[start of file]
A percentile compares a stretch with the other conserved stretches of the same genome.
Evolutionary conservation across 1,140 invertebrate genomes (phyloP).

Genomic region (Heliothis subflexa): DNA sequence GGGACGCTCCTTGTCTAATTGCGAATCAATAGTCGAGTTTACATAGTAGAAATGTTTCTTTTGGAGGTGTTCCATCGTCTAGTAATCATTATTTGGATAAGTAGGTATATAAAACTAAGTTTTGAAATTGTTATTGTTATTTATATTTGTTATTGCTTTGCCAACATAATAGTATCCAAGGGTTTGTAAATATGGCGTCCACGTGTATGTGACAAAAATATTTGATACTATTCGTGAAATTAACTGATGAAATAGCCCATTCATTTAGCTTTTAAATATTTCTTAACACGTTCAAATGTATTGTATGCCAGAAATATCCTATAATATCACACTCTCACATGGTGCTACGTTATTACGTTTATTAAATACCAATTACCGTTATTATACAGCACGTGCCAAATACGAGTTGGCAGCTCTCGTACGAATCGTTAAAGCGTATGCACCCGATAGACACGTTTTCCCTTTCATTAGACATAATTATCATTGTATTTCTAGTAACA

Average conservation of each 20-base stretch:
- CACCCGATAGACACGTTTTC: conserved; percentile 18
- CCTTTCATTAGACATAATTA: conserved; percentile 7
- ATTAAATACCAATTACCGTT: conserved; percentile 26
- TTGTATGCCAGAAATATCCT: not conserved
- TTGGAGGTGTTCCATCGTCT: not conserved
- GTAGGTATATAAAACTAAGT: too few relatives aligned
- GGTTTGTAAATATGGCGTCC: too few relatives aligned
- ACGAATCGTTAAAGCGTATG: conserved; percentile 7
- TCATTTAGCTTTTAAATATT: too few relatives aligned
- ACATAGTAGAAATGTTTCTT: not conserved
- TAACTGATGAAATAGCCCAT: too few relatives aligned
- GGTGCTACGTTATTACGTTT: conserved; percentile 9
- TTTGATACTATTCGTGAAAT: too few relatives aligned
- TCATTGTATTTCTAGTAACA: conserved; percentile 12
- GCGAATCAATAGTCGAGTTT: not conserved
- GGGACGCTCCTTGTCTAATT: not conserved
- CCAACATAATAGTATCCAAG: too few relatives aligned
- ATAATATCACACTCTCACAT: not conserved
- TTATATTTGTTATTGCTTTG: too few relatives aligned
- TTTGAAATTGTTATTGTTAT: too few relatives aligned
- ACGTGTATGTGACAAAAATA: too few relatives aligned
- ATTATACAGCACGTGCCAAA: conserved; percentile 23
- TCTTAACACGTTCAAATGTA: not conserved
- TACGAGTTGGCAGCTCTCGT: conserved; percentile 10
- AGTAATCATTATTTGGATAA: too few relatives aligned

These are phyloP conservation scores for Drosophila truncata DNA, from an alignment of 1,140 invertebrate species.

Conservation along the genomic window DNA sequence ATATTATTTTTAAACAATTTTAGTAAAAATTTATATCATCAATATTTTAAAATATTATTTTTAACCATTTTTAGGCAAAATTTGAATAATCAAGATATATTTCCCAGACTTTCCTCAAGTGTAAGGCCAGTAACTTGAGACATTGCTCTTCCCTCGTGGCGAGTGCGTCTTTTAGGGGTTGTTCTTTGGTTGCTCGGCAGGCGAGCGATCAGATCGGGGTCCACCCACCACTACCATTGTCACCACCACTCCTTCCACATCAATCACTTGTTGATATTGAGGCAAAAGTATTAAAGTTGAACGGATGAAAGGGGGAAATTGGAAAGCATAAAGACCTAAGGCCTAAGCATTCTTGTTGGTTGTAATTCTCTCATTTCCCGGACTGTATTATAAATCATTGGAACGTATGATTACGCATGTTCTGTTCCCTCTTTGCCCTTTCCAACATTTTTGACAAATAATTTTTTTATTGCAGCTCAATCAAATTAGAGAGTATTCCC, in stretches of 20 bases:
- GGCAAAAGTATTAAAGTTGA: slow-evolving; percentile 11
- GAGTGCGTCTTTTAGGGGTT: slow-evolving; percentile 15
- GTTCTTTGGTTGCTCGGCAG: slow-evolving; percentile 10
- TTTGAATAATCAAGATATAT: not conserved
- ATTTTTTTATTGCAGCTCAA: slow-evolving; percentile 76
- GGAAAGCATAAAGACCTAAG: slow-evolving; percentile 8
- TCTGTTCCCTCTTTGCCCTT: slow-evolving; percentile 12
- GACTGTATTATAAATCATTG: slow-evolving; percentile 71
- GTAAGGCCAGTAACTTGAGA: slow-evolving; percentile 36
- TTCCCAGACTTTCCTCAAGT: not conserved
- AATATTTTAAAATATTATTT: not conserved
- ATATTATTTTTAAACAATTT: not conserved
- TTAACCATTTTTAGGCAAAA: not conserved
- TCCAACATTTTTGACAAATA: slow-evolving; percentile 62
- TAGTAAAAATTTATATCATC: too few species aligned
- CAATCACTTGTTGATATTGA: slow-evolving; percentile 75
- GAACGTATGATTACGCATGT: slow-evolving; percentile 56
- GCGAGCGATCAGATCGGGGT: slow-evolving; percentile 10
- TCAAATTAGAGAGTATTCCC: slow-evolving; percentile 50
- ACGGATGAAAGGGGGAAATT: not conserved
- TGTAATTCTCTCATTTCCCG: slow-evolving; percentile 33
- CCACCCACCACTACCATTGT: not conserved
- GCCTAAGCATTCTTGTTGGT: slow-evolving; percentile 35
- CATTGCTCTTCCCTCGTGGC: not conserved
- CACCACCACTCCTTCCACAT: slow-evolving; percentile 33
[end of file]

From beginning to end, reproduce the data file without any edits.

A percentile compares a stretch with the other conserved stretches of the same genome.
Evolutionary conservation across 1,140 invertebrate genomes (phyloP).

Genomic region (Heliothis subflexa): DNA sequence GGGACGCTCCTTGTCTAATTGCGAATCAATAGTCGAGTTTACATAGTAGAAATGTTTCTTTTGGAGGTGTTCCATCGTCTAGTAATCATTATTTGGATAAGTAGGTATATAAAACTAAGTTTTGAAATTGTTATTGTTATTTATATTTGTTATTGCTTTGCCAACATAATAGTATCCAAGGGTTTGTAAATATGGCGTCCACGTGTATGTGACAAAAATATTTGATACTATTCGTGAAATTAACTGATGAAATAGCCCATTCATTTAGCTTTTAAATATTTCTTAACACGTTCAAATGTATTGTATGCCAGAAATATCCTATAATATCACACTCTCACATGGTGCTACGTTATTACGTTTATTAAATACCAATTACCGTTATTATACAGCACGTGCCAAATACGAGTTGGCAGCTCTCGTACGAATCGTTAAAGCGTATGCACCCGATAGACACGTTTTCCCTTTCATTAGACATAATTATCATTGTATTTCTAGTAACA

Average conservation of each 20-base stretch:
- CACCCGATAGACACGTTTTC: conserved; percentile 18
- CCTTTCATTAGACATAATTA: conserved; percentile 7
- ATTAAATACCAATTACCGTT: conserved; percentile 26
- TTGTATGCCAGAAATATCCT: not conserved
- TTGGAGGTGTTCCATCGTCT: not conserved
- GTAGGTATATAAAACTAAGT: too few relatives aligned
- GGTTTGTAAATATGGCGTCC: too few relatives aligned
- ACGAATCGTTAAAGCGTATG: conserved; percentile 7
- TCATTTAGCTTTTAAATATT: too few relatives aligned
- ACATAGTAGAAATGTTTCTT: not conserved
- TAACTGATGAAATAGCCCAT: too few relatives aligned
- GGTGCTACGTTATTACGTTT: conserved; percentile 9
- TTTGATACTATTCGTGAAAT: too few relatives aligned
- TCATTGTATTTCTAGTAACA: conserved; percentile 12
- GCGAATCAATAGTCGAGTTT: not conserved
- GGGACGCTCCTTGTCTAATT: not conserved
- CCAACATAATAGTATCCAAG: too few relatives aligned
- ATAATATCACACTCTCACAT: not conserved
- TTATATTTGTTATTGCTTTG: too few relatives aligned
- TTTGAAATTGTTATTGTTAT: too few relatives aligned
- ACGTGTATGTGACAAAAATA: too few relatives aligned
- ATTATACAGCACGTGCCAAA: conserved; percentile 23
- TCTTAACACGTTCAAATGTA: not conserved
- TACGAGTTGGCAGCTCTCGT: conserved; percentile 10
- AGTAATCATTATTTGGATAA: too few relatives aligned

These are phyloP conservation scores for Drosophila truncata DNA, from an alignment of 1,140 invertebrate species.

Conservation along the genomic window DNA sequence ATATTATTTTTAAACAATTTTAGTAAAAATTTATATCATCAATATTTTAAAATATTATTTTTAACCATTTTTAGGCAAAATTTGAATAATCAAGATATATTTCCCAGACTTTCCTCAAGTGTAAGGCCAGTAACTTGAGACATTGCTCTTCCCTCGTGGCGAGTGCGTCTTTTAGGGGTTGTTCTTTGGTTGCTCGGCAGGCGAGCGATCAGATCGGGGTCCACCCACCACTACCATTGTCACCACCACTCCTTCCACATCAATCACTTGTTGATATTGAGGCAAAAGTATTAAAGTTGAACGGATGAAAGGGGGAAATTGGAAAGCATAAAGACCTAAGGCCTAAGCATTCTTGTTGGTTGTAATTCTCTCATTTCCCGGACTGTATTATAAATCATTGGAACGTATGATTACGCATGTTCTGTTCCCTCTTTGCCCTTTCCAACATTTTTGACAAATAATTTTTTTATTGCAGCTCAATCAAATTAGAGAGTATTCCC, in stretches of 20 bases:
- GGCAAAAGTATTAAAGTTGA: slow-evolving; percentile 11
- GAGTGCGTCTTTTAGGGGTT: slow-evolving; percentile 15
- GTTCTTTGGTTGCTCGGCAG: slow-evolving; percentile 10
- TTTGAATAATCAAGATATAT: not conserved
- ATTTTTTTATTGCAGCTCAA: slow-evolving; percentile 76
- GGAAAGCATAAAGACCTAAG: slow-evolving; percentile 8
- TCTGTTCCCTCTTTGCCCTT: slow-evolving; percentile 12
- GACTGTATTATAAATCATTG: slow-evolving; percentile 71
- GTAAGGCCAGTAACTTGAGA: slow-evolving; percentile 36
- TTCCCAGACTTTCCTCAAGT: not conserved
- AATATTTTAAAATATTATTT: not conserved
- ATATTATTTTTAAACAATTT: not conserved
- TTAACCATTTTTAGGCAAAA: not conserved
- TCCAACATTTTTGACAAATA: slow-evolving; percentile 62
- TAGTAAAAATTTATATCATC: too few species aligned
- CAATCACTTGTTGATATTGA: slow-evolving; percentile 75
- GAACGTATGATTACGCATGT: slow-evolving; percentile 56
- GCGAGCGATCAGATCGGGGT: slow-evolving; percentile 10
- TCAAATTAGAGAGTATTCCC: slow-evolving; percentile 50
- ACGGATGAAAGGGGGAAATT: not conserved
- TGTAATTCTCTCATTTCCCG: slow-evolving; percentile 33
- CCACCCACCACTACCATTGT: not conserved
- GCCTAAGCATTCTTGTTGGT: slow-evolving; percentile 35
- CATTGCTCTTCCCTCGTGGC: not conserved
- CACCACCACTCCTTCCACAT: slow-evolving; percentile 33